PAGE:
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Making a Case for Tokenization in the Enterprise


Tokenization can be used to protect any sensitive data within an organization, with little overhead

One of the most difficult tasks in information security is protecting sensitive data across complex, distributed enterprise systems as well as a mix of legacy systems and cloud-based applications, all blended in with critical business requirements. Added to the ever-present risk of data breaches are the various privacy laws and regulations, such as GDPR or the California Consumer Privacy Act.

When implemented properly, encryption is one of the most effective security controls available to enterprises, but it can be challenging to deploy and maintain across a complex enterprise landscape. Worse, sensitive data still can be taken advantage of should it be subject to a breach. Fortunately, there are other data protection options that enterprises can implement with far less disruption—namely, tokenization.

Increasingly, enterprises are turning to tokenization because it offers a stateless, data-centric approach with fewer security gaps and risks. With tokenization, security travels with the data while it’s at rest, in use and in motion. As a result, no additional security methods are needed to provide protection when the data leaves the enterprise.

Tokenization accomplishes this by replacing the original sensitive data with randomly generated substitute characters as placeholder data. These random characters, known as tokens, have no intrinsic value, but they allow authorized users to retrieve the sensitive data when needed. If tokenized data is lost or stolen, it is useless to cybercriminals. The tokenized data can also be stored in the same size and format as the original data. This is ideal for enterprise environments—especially those with legacy systems—since the tokenized data requires no changes in database schema or processes.

Broad Applications

The use of tokenization also minimizes data exposure. Applications generally will use tokens and only access real values when absolutely necessary. Although tokenization is most typically associated with credit cards, it is applicable to virtually every industry, for data types such as Social Security numbers, birth dates, passport numbers and account numbers. Through the use of network-level and REST APIs, tokenization can be integrated into a variety of different enterprise environments.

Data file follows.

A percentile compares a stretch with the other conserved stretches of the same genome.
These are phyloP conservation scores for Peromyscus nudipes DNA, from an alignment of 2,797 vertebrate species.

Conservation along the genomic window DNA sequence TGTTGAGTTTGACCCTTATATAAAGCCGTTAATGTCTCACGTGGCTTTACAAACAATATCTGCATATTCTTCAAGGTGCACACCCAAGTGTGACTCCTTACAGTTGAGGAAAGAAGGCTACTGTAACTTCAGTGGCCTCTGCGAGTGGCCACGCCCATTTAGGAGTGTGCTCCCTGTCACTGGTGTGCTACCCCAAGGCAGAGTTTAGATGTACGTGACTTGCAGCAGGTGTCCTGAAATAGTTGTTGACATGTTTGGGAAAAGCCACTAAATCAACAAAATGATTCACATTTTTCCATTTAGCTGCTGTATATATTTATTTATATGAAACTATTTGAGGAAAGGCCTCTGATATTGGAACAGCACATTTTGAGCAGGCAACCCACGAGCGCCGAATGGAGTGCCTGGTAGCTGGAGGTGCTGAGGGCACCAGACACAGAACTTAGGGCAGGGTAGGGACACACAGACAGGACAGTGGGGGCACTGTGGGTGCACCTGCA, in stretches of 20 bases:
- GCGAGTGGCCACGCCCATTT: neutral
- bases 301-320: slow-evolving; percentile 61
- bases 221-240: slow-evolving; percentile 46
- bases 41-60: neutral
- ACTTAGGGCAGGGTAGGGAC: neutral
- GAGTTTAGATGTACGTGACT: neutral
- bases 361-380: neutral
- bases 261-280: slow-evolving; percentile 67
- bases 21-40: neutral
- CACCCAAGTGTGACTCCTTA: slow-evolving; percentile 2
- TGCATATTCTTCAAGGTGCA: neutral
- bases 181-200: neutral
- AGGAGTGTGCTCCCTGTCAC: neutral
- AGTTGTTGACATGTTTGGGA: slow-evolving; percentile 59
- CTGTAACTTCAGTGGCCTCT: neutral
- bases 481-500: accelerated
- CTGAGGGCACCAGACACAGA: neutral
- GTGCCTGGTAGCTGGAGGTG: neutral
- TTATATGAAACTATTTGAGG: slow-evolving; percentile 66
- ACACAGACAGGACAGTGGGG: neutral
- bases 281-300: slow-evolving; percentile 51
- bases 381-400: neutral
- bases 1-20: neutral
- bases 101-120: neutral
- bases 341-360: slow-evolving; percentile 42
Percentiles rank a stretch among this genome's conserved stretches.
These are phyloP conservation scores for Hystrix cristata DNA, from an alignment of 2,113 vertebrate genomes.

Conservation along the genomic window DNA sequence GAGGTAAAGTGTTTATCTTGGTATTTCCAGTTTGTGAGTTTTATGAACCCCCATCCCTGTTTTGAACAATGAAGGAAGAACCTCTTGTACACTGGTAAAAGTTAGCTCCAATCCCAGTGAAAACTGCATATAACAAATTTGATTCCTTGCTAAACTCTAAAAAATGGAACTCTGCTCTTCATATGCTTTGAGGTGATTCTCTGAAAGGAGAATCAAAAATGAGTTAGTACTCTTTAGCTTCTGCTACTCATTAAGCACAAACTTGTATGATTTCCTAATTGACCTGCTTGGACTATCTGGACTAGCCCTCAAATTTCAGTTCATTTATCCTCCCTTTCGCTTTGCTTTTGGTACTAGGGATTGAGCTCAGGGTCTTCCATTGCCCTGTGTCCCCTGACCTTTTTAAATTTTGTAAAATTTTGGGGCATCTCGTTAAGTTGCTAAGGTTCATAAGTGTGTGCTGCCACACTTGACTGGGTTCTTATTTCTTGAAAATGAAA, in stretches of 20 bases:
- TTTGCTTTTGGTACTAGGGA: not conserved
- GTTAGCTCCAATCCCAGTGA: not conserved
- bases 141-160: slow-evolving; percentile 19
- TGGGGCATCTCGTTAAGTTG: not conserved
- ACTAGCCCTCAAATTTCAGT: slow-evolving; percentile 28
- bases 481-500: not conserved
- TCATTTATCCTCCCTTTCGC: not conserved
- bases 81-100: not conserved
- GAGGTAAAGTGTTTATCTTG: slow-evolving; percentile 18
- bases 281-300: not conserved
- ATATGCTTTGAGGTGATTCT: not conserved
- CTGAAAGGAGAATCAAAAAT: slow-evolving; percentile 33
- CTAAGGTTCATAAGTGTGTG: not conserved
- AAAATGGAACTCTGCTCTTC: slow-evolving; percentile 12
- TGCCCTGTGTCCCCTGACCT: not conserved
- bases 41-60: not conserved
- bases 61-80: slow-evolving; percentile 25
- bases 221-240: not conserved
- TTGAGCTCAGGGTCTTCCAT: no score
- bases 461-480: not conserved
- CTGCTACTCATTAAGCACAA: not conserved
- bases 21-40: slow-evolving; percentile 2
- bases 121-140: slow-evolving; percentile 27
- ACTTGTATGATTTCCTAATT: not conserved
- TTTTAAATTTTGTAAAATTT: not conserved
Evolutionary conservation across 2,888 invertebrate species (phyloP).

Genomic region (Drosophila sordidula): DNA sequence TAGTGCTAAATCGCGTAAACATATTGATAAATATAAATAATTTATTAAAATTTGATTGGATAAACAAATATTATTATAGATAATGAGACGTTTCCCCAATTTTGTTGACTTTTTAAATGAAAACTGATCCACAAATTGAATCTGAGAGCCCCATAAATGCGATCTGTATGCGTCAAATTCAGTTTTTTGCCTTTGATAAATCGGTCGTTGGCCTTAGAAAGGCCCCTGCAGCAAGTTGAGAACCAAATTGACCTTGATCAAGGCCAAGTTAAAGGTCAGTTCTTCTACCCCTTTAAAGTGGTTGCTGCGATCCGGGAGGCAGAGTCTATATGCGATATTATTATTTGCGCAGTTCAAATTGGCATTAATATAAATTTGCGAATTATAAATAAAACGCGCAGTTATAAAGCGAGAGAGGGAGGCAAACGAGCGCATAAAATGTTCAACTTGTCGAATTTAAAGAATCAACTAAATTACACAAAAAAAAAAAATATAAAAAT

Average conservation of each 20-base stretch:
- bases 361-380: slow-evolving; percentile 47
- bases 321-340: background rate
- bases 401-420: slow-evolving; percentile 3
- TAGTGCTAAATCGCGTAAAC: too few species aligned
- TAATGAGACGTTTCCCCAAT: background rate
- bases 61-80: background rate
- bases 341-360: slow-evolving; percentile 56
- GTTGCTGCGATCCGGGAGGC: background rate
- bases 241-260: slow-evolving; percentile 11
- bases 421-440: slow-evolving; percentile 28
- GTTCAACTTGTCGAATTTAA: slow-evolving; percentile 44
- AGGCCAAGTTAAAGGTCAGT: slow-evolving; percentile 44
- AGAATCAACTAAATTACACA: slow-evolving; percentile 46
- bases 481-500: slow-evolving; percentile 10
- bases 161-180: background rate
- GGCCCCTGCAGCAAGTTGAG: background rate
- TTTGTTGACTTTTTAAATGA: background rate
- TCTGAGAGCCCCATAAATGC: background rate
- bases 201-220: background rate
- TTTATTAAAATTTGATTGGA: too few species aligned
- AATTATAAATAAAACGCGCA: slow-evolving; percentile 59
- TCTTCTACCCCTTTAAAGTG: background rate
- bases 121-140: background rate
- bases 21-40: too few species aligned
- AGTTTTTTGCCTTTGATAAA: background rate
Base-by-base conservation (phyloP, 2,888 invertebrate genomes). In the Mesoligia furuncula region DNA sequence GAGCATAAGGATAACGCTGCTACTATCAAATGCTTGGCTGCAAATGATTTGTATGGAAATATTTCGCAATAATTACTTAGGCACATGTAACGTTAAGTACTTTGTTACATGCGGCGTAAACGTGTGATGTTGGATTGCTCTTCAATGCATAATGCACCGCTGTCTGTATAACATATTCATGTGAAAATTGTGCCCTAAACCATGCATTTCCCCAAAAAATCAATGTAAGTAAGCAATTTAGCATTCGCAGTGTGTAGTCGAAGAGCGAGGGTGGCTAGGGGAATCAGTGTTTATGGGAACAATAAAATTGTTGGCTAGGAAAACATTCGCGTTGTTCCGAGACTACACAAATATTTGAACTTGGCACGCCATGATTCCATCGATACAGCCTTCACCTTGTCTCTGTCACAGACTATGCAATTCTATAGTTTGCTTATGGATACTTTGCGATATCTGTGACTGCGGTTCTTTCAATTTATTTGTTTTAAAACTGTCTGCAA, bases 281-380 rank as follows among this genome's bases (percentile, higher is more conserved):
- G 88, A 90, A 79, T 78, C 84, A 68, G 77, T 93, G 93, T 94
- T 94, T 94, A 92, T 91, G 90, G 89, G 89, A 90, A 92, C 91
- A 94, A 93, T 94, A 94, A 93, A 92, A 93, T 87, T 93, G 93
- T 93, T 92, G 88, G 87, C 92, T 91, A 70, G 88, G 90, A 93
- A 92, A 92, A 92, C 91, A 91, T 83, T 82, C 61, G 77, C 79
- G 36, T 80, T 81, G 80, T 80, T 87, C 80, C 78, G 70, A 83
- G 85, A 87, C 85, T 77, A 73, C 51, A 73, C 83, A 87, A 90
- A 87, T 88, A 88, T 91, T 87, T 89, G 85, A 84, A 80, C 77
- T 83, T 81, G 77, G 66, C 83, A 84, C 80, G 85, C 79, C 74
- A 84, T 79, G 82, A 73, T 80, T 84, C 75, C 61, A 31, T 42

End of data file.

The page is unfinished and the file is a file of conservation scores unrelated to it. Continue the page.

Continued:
Tokenization is also a secret weapon for organizations with heavy compliance burdens. Financial institutions, for instance, are often responsible for securing millions of account holder credentials in data infrastructures that are subject to PCI DSS regulations. Tokenizing as much data as possible allows these organizations to ease their compliance burdens as tokens are not generally within the scope of audits.

With the advent of vaultless tokenization, the implementation of tokenization in the enterprise is now a relatively straightforward affair. Legacy methods of “vaulted” tokenization require maintaining databases with tokens and their corresponding real data. These token vaults represent a high-risk target for theft. Furthermore, large token vaults often present complex implementation problems, particularly in distributed, worldwide deployments. One could argue that the implementation challenges surrounding vaulted tokenization are a primary reason why enterprises continue to leave sensitive data vulnerable to cyberattackers.

No Vault Database to Maintain

In contrast, vaultless tokenization is safer and more efficient while offering the advantage of either on-premises or cloud deployment. In this model, a hardware security module (HSM) is used to cryptographically tokenize data. This data can then be detokenized, returning the appropriate portion of a record, for use by authorized parties or applications. In this model, there is no token vault or centralized token database to maintain.

The information security principle of least privilege dictates that organizations limit access to sensitive data to solely what an individual needs to do their job. Any additional access is an unnecessary exposure of sensitive data. Intelligence agencies have operated under this principle of “need to know access” for years. This reduces the risk of data breaches of both the accidental and intentional varieties.

Customizing detokenization output based on user or application role is one way to accomplish this. For example, loyalty applications may find a partially detokenized account number, perhaps just the last four digits of a credit card number, sufficient to do their job, while an e-commerce application would likely require a fully detokenized account number for repeat purchases. Other applications, such as business analytics, may be able to use the token itself as an identifier without any need to ever detokenize it.

Historically, the protection of credit and debit card numbers, both for payment as well as non-payment processes, has been the main application for tokenization, but the largest opportunity going forward is the general protection of sensitive data. With the costs of recovering from a data breach spiraling out of control, the case for tokenization in the enterprise is an easy one to make.



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